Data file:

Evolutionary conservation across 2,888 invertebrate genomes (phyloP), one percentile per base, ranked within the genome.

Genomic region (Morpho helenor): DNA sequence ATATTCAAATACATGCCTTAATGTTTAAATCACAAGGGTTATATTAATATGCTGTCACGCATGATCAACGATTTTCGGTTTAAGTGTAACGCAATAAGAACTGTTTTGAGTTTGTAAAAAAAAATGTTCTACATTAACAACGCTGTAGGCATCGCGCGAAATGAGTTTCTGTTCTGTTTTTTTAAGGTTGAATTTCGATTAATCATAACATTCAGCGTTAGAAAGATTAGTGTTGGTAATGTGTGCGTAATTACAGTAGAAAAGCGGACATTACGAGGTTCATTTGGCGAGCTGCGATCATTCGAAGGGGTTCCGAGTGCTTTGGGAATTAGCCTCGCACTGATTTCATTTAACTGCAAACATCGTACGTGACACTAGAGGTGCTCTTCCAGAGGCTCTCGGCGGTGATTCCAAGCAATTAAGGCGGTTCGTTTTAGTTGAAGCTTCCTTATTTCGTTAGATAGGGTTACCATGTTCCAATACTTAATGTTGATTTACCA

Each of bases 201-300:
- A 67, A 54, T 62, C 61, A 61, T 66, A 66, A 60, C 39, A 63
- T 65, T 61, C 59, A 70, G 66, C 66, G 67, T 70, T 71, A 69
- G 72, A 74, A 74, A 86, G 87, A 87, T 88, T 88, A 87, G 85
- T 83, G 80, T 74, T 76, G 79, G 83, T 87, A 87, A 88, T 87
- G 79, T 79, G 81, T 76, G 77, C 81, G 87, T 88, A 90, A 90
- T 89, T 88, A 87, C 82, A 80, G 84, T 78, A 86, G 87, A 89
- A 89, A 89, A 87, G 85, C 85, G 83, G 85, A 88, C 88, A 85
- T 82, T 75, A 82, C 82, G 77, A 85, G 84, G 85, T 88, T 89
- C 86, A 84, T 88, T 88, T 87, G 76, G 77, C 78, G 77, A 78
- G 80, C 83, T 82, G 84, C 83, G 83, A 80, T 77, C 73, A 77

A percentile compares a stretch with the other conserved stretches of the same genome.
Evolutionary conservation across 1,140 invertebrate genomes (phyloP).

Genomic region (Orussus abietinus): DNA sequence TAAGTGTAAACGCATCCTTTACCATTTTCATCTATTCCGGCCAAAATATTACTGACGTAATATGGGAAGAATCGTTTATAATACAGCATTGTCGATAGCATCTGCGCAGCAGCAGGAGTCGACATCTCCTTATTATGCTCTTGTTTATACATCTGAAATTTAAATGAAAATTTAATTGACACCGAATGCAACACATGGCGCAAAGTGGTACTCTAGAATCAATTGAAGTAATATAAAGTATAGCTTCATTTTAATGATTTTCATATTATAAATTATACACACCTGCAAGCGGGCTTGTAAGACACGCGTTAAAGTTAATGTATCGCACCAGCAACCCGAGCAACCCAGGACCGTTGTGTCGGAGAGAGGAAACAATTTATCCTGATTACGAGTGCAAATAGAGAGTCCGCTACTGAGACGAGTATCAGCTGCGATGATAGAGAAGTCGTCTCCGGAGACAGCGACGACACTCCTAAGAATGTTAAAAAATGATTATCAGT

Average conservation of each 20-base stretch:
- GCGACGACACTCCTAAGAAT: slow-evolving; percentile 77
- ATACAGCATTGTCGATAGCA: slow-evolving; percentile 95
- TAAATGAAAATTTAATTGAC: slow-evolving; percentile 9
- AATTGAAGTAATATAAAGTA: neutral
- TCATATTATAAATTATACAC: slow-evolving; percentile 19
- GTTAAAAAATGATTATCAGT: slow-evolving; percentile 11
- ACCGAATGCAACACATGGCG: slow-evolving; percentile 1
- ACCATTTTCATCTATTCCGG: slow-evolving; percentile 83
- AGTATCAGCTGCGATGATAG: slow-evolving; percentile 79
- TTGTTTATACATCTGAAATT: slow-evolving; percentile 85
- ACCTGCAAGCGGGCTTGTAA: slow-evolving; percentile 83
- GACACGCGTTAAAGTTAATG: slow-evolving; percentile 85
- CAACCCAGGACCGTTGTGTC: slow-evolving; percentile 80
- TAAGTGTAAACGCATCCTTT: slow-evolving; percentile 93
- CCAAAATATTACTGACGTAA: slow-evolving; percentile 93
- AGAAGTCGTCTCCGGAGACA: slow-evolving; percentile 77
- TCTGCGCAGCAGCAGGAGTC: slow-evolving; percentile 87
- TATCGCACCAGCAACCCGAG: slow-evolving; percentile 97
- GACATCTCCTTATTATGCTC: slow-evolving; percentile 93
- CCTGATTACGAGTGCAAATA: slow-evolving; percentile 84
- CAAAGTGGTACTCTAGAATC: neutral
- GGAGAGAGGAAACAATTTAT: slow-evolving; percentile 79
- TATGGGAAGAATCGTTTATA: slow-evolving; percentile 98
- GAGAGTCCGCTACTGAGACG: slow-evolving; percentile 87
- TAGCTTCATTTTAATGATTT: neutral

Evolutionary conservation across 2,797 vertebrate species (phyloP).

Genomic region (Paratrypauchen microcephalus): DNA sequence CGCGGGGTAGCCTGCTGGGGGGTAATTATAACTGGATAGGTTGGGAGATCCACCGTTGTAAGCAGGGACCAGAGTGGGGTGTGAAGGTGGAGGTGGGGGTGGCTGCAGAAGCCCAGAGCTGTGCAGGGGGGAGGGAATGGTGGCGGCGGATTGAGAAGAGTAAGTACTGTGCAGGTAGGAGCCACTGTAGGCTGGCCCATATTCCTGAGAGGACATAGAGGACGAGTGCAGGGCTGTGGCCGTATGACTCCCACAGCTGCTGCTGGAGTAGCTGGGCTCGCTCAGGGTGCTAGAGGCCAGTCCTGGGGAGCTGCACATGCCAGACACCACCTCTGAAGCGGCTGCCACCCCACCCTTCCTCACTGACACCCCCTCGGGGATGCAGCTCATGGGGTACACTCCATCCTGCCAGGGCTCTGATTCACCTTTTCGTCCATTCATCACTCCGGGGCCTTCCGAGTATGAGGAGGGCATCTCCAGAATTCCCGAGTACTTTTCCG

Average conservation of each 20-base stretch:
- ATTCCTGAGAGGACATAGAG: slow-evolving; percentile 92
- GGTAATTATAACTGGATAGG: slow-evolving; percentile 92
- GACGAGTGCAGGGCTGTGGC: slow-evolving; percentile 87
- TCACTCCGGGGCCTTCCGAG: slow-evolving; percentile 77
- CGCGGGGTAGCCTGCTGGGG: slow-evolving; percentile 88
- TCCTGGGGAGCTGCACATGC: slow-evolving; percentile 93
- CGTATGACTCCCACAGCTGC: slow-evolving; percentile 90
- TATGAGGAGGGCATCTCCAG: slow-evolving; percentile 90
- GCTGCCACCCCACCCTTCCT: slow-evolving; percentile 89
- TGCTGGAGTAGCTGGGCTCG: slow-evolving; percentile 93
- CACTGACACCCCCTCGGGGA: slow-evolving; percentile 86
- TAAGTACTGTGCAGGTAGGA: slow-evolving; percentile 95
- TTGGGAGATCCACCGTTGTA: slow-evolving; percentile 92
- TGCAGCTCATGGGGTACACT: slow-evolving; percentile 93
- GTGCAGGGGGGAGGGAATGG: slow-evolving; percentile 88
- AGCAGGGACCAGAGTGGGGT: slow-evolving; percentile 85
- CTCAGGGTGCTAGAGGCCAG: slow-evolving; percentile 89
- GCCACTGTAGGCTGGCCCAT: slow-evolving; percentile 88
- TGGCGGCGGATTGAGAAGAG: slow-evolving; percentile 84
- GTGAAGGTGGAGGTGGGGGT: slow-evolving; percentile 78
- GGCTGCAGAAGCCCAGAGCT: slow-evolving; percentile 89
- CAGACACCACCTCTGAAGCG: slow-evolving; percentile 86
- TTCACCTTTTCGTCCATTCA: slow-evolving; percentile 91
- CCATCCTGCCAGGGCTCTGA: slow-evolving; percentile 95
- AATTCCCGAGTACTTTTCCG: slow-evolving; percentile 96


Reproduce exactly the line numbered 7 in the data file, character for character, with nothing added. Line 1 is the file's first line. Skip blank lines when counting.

- T 83, G 80, T 74, T 76, G 79, G 83, T 87, A 87, A 88, T 87